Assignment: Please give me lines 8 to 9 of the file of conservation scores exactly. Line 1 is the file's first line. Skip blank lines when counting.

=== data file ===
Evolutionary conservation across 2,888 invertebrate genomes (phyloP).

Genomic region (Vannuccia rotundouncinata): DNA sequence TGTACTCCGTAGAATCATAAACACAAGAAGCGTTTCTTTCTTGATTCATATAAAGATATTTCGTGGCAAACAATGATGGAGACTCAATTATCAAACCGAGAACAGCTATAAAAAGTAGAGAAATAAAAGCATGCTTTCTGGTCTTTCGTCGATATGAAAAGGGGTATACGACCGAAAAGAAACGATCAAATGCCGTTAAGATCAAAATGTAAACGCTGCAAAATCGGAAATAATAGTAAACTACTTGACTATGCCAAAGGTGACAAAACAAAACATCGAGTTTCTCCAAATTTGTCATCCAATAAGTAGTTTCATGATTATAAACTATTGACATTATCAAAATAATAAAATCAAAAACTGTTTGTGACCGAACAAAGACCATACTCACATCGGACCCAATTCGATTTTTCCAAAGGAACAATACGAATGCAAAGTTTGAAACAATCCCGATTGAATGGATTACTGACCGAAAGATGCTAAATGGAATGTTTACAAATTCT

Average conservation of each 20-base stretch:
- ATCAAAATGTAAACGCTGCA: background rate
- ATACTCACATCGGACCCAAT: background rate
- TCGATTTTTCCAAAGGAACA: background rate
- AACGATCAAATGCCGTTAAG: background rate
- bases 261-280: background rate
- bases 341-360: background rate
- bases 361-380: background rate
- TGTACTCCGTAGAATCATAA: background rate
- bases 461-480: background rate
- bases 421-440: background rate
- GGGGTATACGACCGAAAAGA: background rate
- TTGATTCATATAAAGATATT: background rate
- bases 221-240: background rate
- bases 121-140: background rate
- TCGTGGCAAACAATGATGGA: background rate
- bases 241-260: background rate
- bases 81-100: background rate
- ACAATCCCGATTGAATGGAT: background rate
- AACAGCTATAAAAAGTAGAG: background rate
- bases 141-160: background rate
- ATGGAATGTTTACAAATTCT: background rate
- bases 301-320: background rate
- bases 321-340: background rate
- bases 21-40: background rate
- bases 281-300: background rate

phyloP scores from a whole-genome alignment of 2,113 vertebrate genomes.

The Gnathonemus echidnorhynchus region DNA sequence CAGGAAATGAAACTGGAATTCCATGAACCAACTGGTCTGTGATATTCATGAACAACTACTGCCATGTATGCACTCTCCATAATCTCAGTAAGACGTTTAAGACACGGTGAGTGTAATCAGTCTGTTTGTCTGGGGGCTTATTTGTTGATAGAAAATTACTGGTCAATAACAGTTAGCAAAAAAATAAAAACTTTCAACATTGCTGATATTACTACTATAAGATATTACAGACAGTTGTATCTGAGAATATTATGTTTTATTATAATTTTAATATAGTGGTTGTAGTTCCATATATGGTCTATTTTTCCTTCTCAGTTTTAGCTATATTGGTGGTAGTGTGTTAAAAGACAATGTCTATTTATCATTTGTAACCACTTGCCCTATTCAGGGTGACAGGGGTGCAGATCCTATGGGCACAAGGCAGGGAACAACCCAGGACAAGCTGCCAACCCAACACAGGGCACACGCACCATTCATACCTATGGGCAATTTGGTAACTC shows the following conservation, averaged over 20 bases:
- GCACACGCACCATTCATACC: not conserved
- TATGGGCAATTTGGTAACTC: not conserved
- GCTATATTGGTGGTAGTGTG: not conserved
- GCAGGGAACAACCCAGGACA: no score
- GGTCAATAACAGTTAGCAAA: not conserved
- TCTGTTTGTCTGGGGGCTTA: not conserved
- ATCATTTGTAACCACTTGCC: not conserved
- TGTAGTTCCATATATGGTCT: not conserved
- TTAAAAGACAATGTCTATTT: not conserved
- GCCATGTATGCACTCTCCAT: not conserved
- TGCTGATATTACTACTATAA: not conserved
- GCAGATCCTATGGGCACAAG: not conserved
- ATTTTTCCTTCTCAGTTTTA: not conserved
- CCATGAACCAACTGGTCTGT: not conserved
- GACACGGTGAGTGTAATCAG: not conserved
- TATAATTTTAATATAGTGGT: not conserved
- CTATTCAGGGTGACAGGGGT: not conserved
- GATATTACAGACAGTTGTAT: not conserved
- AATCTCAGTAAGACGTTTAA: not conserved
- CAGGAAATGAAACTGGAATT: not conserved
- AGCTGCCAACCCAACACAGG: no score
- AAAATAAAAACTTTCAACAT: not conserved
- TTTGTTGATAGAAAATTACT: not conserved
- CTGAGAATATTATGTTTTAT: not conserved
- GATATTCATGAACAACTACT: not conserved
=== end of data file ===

- bases 261-280: background rate
- bases 341-360: background rate